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.::Lead Hair? or Split End?::.

Your Cheeziness

New Member
@Your Cheeziness: I would have to agree. Back when my hair was bluntly-cut seems like growth and thickness occurred at a more rapid rate. I'm not understanding what could have gone wrong to cause such damage in this amount of time. I've PSed religiously, I've "square-danced" with my buns in order to ensure that no concentrated tension occurred in one specific area. I moisturize and seal every night, sleep with a silk head scarf on, Wash 1x a week and follow-up with a DC once a week. Co-wash once a week, air-dry 99% of the time (except on relaxer days). Protein treatment every 4 weeks or, dust with every relaxer, ONLY TO HAVE THIS :censored: happen?!!!! MAN......................................................................................................................................*in chris breezy voice* I'm done.

Hmmmm, that's a solid regimen. I'm sure between the 50-11 people on this board and other threads, you may find the cuplrit. Maybe splits that are higher up? Diet changes? Change relaxer strength?
 

D.Lisha

New Member
I hope the calvary comes in soon. The ONLY thing I can think that has changed since I started my hair journey, was that I stopped going to my stylist (the one that gave me my last major trim)...........Seems like another appointment with her in order here.
 

curali

New Member
I desparately need help, ladies!!

I've been transitioning for 2 years. No heat, no nothing for the entire 2 years.

I cowash daily, most days, DC once a week, and I keep my hair either plaited or twisted and Always under a wig.

I have splits that are all the way up the hair almost to the top! I have grown from having very thin fine hair that was above my shoulders down to about 1 1/2 inches past my collar bone in 2 years.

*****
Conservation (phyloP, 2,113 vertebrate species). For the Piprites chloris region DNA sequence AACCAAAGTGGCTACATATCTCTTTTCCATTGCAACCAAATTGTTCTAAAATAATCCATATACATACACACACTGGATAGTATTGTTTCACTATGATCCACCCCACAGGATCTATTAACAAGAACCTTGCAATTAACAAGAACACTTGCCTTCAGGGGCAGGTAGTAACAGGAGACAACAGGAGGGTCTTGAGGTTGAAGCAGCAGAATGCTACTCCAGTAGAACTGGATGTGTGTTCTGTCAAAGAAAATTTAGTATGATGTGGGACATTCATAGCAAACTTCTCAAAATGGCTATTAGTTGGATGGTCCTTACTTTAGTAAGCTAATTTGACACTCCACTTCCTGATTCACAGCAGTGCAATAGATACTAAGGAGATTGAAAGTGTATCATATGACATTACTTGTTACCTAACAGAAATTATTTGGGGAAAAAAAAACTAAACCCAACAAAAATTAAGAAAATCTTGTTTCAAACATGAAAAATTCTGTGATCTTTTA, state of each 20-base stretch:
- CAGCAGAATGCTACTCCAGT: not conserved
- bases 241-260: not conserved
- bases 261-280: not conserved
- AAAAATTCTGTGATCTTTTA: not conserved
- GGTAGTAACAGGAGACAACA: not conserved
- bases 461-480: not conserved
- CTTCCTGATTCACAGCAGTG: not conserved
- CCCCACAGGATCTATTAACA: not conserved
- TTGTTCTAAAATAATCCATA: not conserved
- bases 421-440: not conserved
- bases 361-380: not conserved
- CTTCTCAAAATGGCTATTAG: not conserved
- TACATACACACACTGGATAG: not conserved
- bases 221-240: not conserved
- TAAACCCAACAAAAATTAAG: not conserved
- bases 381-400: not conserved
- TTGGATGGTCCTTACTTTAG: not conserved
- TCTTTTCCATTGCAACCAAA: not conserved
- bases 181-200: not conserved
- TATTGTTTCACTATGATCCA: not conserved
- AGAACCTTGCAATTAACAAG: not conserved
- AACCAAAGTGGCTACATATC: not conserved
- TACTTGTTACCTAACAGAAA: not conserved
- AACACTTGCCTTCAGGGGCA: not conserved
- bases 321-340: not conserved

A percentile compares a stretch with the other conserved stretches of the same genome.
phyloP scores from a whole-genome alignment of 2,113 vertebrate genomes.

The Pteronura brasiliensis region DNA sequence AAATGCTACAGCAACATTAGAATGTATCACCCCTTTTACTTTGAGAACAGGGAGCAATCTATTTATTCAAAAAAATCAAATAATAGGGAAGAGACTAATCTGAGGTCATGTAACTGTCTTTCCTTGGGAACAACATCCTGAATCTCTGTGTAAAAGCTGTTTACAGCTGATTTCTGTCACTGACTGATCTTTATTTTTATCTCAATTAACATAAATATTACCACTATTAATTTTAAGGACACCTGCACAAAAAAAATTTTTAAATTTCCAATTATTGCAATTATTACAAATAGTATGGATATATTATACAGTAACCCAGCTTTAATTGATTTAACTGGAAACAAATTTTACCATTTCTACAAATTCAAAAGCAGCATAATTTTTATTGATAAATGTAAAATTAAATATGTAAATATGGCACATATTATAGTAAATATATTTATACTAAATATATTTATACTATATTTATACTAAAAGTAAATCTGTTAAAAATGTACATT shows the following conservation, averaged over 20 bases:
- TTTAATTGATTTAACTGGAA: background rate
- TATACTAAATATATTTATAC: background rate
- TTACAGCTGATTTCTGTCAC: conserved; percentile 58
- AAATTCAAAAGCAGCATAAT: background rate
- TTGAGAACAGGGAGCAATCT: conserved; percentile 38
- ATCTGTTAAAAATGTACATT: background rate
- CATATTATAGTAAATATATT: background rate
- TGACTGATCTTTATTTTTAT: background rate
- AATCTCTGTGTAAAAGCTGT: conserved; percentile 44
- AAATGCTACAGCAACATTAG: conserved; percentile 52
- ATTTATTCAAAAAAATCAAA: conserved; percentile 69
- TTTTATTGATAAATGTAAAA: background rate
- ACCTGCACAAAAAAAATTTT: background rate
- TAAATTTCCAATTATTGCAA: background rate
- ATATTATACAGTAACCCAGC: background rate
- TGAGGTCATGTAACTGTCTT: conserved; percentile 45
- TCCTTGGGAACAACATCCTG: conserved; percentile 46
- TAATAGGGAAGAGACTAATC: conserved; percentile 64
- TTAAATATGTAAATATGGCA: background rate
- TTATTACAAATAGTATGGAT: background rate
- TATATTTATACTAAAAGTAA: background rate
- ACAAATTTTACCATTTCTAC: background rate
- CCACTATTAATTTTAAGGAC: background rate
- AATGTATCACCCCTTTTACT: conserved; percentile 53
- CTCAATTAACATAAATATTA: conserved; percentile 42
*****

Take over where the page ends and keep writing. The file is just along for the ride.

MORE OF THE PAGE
I use: Mane n Tail conditioner, EVCO, Avocado oil and Scurl and I always seal my ends with Soft t Indian Hemp hair grease.

What am I doing wrong? I was thinking I would have had more growth by now but the split ends Really have me concerned.

I always tie my hair up at nite and it's usually very dry in the mornings.

Please help!!!!
 

n_vizion

Well-Known Member
I read about a study once that demonstrated how we lose pieces from our cuticle layer from routine styling actions such as washing and combing the hair. This supports what Nonie is saying about the general "wearing" away of hair that happens even if we're extra careful. Obviously, the rougher you are with your hair, the more you promote damage but we also impact the cuticle layer even when we're gentle.

I've actually taken both routes when I've found myself with longer than normal strands. Sometimes I trim, sometimes I leave alone, baby the hairs, and wait for progress. I find that I'm more able to retain some length when I trim (even minimally). I also can retain some length when I leave my ends alone but it seems to take longer. There's just something about thicker ends that helps bring strength to the hair. I'm not a protective styler so the longer I allow long strands to linger, the greater the likelihood of additional damage to my lone ends.
 

Bnster

New Member
I guess you need to do your due diligence and check for split ends. Also IMHO lead hairs not all of course, can be from uneven cutting. No stylist can really cut completely even. Sometimes it is slightly or really visible. If someone didn't cut afterwards and see a difference in length continuously the same, the longer your hair gets, the more visible the uneven cut become. From the uneven cut means some of the hair strands are leading others and you end up with some lead hairs.

D.Lisha do not despair. Make your decision whether to cut or not. If you don't only time will tell if you made a correct decision and to learn by them. Good luck!

ETA: Oh I love the discussion in this thread. This is why I love LHCF so much, that we can express our opinions and provide facts to enlighten each other. It is very educating and makes me(us) start thinking. I was reading terms I never heard about like catagen and telogen. So much I don't know still.
 
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AlliCat: I love your bun...took a look at your blog but I'm still not sure how you did them (1 &2). How about a utube video or a vid on your blog? Please, pretty please?!